How Dan Werner is impacting USC’s offense
Dan Werner couldn’t have had a childhood that better prepared him to be a college football coach.
A college football player? That’s a different story.
Werner played high school football for his dad George’s team at Dowagiac High School in Dowagiac, Mich., across Lake Michigan from Chicago. George Werner ran the Houston veer offense, and his son played wide receiver. That meant Dan Werner’s high school football career consisted mostly of blocking, not the type of thing that makes an impressive recruiting highlights tape.
“I wasn’t fast enough to play wide receiver or big enough to play tight end” in college, Werner said.
So Werner’s playing career ended after high school, making him a rarity, a successful collegiate coach who never played the game at the collegiate level.
“Maybe early in my career it was a factor, but I don’t know that for a fact,” Werner said. “Nobody ever questioned me about it. Once I started proving myself, it definitely wasn’t a factor anymore.”
Werner, who has made stops at Alabama, Ole Miss and Miami among many other places, is set to begin his first season as South Carolina’s quarterbacks coach this fall. Gamecocks head coach Will Muschamp said Werner’s lack of a collegiate playing career made no difference in the hiring process.
“It’s not a prerequisite for the job,” Muschamp said. “Dan’s track record speaks for itself.”
Washington State coach Mike Leach, Duke coach David Cutcliffe, Georgia Tech coach Paul Johnson, former Notre Dame coach Charlie Weis and former Ole Miss coach Hugh Freeze are among the notable recent coaches who never played college football, but it’s a small fraternity.
“I’m sure there are more, but I think it’s less than most people believe,” said Vince Thompson, media relations director for the American Football Coaches Association.
After high school, Werner attended Dowagiac Junior College for one year and then transferred to Western Michigan.
“I could have walked on, but I decided I didn’t want to go be a blocking dummy. Looking back on it, I wish I had,” he said. “If I had it to do over again, I would have gone and walked on at Western Michigan and seen what happened.”
But at the time, it looked like the Werner family might be getting out of the football business entirely. George Werner had recently left coaching to join his father’s business in St. Louis, and Dan Werner was planning to major in business at Western Michigan.
“I realized that while people in my class were reading the Wall Street Journal, I was reading the sports page, so it wasn’t a good fit,” Werner said.
About the time he was wondering about his future, his dad came back to high school coaching.
“That pretty much sealed the deal,” Werner said.
Dan Werner decided then and there he wanted to be a football coach, and he wanted to start immediately. While still in college, he took a job as the offensive coordinator of the eighth grade team at a local junior high school. The next year, he was promoted to offensive coordinator of the freshman team.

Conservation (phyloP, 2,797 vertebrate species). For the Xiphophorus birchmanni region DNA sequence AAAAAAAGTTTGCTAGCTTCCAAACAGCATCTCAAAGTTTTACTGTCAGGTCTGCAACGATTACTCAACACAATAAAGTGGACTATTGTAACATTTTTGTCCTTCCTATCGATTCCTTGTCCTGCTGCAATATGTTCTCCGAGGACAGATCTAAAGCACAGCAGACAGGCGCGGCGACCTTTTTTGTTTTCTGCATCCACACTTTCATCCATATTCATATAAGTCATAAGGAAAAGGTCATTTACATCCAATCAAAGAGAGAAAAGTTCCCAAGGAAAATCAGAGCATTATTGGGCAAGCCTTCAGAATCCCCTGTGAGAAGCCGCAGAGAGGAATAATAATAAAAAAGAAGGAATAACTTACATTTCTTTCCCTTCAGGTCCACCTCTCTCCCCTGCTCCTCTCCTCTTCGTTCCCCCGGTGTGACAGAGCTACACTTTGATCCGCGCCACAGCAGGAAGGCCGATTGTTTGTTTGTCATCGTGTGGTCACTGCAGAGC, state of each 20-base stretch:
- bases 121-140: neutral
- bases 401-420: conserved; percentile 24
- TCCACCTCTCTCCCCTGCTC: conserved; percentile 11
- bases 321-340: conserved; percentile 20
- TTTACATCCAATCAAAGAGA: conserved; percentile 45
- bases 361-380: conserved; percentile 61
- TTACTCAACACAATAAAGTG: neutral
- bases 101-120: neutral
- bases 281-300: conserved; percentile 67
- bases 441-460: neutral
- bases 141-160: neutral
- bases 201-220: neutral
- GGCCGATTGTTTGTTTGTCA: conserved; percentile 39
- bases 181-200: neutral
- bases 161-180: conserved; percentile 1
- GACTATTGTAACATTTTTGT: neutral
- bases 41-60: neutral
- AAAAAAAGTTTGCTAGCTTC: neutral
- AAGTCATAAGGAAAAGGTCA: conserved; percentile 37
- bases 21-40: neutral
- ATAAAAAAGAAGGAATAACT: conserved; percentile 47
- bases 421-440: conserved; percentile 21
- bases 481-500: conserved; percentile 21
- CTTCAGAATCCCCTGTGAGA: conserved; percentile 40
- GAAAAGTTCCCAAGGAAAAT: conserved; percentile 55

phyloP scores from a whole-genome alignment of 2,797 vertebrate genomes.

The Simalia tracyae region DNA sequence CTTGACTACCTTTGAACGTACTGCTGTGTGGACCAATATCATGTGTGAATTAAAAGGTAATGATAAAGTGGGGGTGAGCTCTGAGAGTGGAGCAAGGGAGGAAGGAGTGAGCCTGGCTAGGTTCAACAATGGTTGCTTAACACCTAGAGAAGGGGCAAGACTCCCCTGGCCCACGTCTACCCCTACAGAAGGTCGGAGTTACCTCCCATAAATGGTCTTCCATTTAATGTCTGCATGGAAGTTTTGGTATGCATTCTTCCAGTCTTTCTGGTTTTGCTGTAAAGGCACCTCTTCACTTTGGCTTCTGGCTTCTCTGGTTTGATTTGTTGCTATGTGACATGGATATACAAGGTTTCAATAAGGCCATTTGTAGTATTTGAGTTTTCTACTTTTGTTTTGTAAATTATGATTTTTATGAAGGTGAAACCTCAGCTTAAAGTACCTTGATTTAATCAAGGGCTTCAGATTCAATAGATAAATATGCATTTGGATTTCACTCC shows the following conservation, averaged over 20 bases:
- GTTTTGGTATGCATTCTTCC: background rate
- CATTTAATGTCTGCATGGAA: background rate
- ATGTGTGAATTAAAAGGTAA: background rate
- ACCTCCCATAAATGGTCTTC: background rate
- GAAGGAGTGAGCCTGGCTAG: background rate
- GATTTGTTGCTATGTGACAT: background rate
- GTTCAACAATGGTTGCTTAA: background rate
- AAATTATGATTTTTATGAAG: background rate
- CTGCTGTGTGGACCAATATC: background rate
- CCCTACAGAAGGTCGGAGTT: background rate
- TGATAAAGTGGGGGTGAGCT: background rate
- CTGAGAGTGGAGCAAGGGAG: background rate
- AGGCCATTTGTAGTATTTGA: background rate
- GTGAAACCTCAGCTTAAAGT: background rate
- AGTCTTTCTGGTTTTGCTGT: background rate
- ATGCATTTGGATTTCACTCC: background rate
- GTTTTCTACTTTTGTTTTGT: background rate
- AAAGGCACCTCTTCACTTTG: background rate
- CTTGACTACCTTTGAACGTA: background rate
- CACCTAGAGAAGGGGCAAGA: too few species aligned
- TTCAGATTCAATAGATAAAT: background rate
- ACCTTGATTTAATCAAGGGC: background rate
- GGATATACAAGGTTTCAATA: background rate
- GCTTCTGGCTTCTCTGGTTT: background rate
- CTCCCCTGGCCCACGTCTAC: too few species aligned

“I got paid $300 for the whole season,” he said. “I thought I’d hit the lottery. I got paid to coach football. At the time I knew I wanted to coach and I saw that I could get jobs that actually paid money and everything, and I could get started in the profession I wanted. I had buddies that did play (college football) and they learned their position but they didn’t learn why they were learning certain plays.”
Meanwhile, Werner was taking a crash course in football, just like he did as a kid when George Werner set up the school projector in the family living room to watch game film.
“I just loved sitting and listening to him,” Werner said.
Werner’s first collegiate job came at Cornell, where the offensive coordinator was a friend of his father.
“He said, 'Your dad is one of the best football coaches from high school to the NFL that I have ever been around,' ” Werner said. “I thought he was just maybe being nice or something, but as I’ve gone through and been with other guys, I realized he was right.”
Werner’s childhood and his experience starting in the high school ranks gave him an appreciation for coaches and schemes at all levels. He credits his father, George, former Western Michigan offensive coordinator Bob Wyman and former Portage Central High School head coach Bob Knight with teaching him the most about the game in his developmental years. Those influences are also the reason, he said, that he's always looked to high schools for ideas to incorporate in his own offense, a system he and Freeze, another coach who got his start in high school football, stitched together years ago at Ole Miss.
“I got to learn from my dad, coach Knight and coach Wyman before I had turned 21 years old,” Werner said. “There were a lot of guys who played who didn’t know close to as much as I did before I graduated college.”
SOUTH CAROLINA 2018 FOOTBALL SCHEDULE
Sept. 1 Coastal Carolina, noon (SEC Network)
Sept. 8 Georgia*, 3:30 pm (CBS)
Sept. 15 Marshall, 7:30 pm (ESPNU)
Sept. 22 at Vanderbilt*
Sept. 29 at Kentucky*
Oct. 6 Missouri*
Oct. 13 Texas A&M*
Oct. 27 Tennessee*
Nov. 3 at Ole Miss*
Nov. 10 at Florida*
Nov. 17 Chattanooga
Nov. 24 at Clemson